Saturday, 28 July 2012

Charity collections - or are they?

We regularly get clothing collection bags pushed through our door. But I've calculated that about 90% of them aren't really charity bags, even if they have a charity logo on them.

Collection bags - can you tell the difference? *
(Image: Howard Lake)
Many of the collection schemes are run by commercial companies. They make a profit on the donated clothes, either by shredding and recycling them, or by selling them overseas in developing countries (yes, I said sell, not give away).

The charity gets a percentage of the takings, and this is usually printed on the bag. Something like £50 per tonne of clothes is not uncommon. Imagine: if the airlines gave you a 1 tonne weight limit for your luggage, how much could you take on holiday? Answer: about 50 suitcases full - and that's a lot of clothes to only be worth £50!

There are some genuine charities who rely on legitimate commercial collections. Times are hard, and it's difficult to find funding, so some charities will enter into partnerships with well-run commercial collectors. £50 is better than nothing, especially if you're a small charity.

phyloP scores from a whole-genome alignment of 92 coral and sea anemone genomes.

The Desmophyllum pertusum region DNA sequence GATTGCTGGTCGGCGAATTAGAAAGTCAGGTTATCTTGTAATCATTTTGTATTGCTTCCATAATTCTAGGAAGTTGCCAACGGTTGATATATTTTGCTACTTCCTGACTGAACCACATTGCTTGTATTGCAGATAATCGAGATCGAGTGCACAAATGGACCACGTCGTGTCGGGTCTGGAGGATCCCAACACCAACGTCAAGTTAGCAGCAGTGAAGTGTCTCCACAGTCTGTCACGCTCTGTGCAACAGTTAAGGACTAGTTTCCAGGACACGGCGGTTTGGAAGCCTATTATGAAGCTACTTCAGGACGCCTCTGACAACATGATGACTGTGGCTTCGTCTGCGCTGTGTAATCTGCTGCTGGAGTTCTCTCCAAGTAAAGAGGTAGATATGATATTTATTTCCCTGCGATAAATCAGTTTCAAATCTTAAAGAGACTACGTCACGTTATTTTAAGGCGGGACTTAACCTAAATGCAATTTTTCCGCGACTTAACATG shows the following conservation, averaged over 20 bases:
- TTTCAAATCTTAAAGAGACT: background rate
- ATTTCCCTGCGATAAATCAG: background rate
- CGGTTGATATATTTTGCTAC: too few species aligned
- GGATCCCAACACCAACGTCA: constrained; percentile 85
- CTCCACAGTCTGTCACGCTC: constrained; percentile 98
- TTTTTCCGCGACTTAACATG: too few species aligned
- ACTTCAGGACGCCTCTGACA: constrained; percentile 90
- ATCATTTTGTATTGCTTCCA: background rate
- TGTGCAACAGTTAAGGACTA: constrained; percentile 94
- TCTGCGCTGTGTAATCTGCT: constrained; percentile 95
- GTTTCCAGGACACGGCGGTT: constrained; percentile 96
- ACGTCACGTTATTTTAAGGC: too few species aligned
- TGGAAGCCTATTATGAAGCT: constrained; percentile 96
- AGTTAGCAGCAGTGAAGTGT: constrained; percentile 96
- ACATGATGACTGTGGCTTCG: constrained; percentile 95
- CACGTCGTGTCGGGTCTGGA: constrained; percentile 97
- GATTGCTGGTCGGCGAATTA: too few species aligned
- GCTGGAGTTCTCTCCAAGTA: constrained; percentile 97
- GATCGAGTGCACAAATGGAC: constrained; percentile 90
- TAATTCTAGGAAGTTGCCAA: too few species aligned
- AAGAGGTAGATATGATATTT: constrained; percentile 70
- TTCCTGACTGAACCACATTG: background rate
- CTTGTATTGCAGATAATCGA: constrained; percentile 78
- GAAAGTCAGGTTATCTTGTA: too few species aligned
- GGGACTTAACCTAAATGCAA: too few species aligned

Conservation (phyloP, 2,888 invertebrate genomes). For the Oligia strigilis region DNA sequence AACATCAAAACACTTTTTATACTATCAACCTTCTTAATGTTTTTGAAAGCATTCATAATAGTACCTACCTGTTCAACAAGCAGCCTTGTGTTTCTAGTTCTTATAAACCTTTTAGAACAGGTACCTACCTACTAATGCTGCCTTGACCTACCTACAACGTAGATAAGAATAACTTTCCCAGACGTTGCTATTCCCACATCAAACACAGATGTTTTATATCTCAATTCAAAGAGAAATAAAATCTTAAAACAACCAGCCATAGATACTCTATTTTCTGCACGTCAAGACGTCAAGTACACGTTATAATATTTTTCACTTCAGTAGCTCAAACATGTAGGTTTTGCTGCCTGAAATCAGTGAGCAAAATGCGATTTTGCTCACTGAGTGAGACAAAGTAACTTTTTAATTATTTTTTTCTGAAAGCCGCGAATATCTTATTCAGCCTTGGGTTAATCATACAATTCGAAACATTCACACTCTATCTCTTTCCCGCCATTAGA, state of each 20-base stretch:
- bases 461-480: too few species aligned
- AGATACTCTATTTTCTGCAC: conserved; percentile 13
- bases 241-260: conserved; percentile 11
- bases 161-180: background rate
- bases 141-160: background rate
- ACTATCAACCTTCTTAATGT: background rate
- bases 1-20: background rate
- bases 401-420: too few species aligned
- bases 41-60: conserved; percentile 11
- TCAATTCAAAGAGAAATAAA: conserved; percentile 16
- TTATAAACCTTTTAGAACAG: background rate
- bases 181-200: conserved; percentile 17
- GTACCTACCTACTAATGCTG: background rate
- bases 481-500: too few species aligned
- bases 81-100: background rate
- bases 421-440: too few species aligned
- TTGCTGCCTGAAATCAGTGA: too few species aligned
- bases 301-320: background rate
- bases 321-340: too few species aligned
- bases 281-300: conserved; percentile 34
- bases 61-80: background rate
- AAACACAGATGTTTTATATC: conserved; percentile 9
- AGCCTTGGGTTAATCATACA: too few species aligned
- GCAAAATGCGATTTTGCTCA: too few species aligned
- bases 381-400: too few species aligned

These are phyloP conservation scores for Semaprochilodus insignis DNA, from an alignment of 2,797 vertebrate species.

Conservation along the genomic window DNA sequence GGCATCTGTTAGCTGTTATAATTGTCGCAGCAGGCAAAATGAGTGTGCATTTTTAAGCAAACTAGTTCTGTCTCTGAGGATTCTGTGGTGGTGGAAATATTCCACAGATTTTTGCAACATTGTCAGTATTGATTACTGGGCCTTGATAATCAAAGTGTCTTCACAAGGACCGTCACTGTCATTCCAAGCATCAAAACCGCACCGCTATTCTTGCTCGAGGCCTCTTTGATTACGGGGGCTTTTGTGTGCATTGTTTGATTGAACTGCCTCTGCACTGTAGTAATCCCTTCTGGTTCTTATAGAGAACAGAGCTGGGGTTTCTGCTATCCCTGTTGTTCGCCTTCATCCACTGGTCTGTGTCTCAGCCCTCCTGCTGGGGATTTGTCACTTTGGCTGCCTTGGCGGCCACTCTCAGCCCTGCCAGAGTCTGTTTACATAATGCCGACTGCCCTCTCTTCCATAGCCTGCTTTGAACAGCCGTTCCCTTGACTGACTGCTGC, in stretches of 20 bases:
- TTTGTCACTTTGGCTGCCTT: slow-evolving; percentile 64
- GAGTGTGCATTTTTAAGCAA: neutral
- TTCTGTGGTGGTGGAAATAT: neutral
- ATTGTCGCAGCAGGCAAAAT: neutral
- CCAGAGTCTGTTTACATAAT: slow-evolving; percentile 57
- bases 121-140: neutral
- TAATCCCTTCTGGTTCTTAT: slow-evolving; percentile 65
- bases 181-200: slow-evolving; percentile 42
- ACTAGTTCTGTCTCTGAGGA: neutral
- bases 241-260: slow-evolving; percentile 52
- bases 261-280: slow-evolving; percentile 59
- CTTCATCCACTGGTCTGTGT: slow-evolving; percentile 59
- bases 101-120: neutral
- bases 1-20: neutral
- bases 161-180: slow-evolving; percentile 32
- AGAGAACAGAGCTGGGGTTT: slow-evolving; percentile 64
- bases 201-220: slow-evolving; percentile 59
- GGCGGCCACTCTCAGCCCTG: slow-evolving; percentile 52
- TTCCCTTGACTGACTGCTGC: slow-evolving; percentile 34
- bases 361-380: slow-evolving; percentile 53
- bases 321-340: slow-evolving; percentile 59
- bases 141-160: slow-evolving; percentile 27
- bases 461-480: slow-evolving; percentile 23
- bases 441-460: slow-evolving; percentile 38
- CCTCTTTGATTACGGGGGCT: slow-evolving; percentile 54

I use the following general rules of thumb for telling the genuine charity bags from the commercial collectors' bags:
  • Charities will always state their charity number. Commercial collectors will state a registration number as well - although usually in a different place. If it doesn't say the word "charity" next to the number, then you're usually dealing with a business.
  • Commercial collectors working on behalf of charities will state how much of the profit they're donating. Usually the statement is not as noticeable as the charity logo or their publicity photos. Look closely.
  • Look for the Charity Retail Association logo. This guarantees that the charity gets a fair share, and that no-one else is exploiting your generosity.
In addition, there are some fraudsters operating collections, who are nothing to do with any charity. So in addition to the above:
  • Look for a contact address or landline telephone number. Fraudsters won't be keen on giving out details that allow them to be traced. On the other hand, an email address or mobile phone number are easier to hide behind.
  • Remember that, on their own, none of the following make an organisation legitimate: photos of sad-looking children, pictures of kittens, pleas to "help the needy", promises to "help create jobs", asking for donations.

These are all just general tips that I use myself, but they're far from perfect. I find the best way around all these problems is to take old stuff straight to the charity shop ourselves. That way, the charity doesn't have to pay someone to collect it, and they'll keep more of the proceeds - up to 50 times more, according to one source.

Incidentally, thanks to the endless supply of "dodgy" collection bags, we haven't needed to buy any bin bags for nearly 2 years. There's always an upside!

* As always, the examples given above are generalisations, and are not intended to portray any particular organisation or person.
(Credit: "Donated goods bags" by Howard Lake, CC-BY licence, obtained via )

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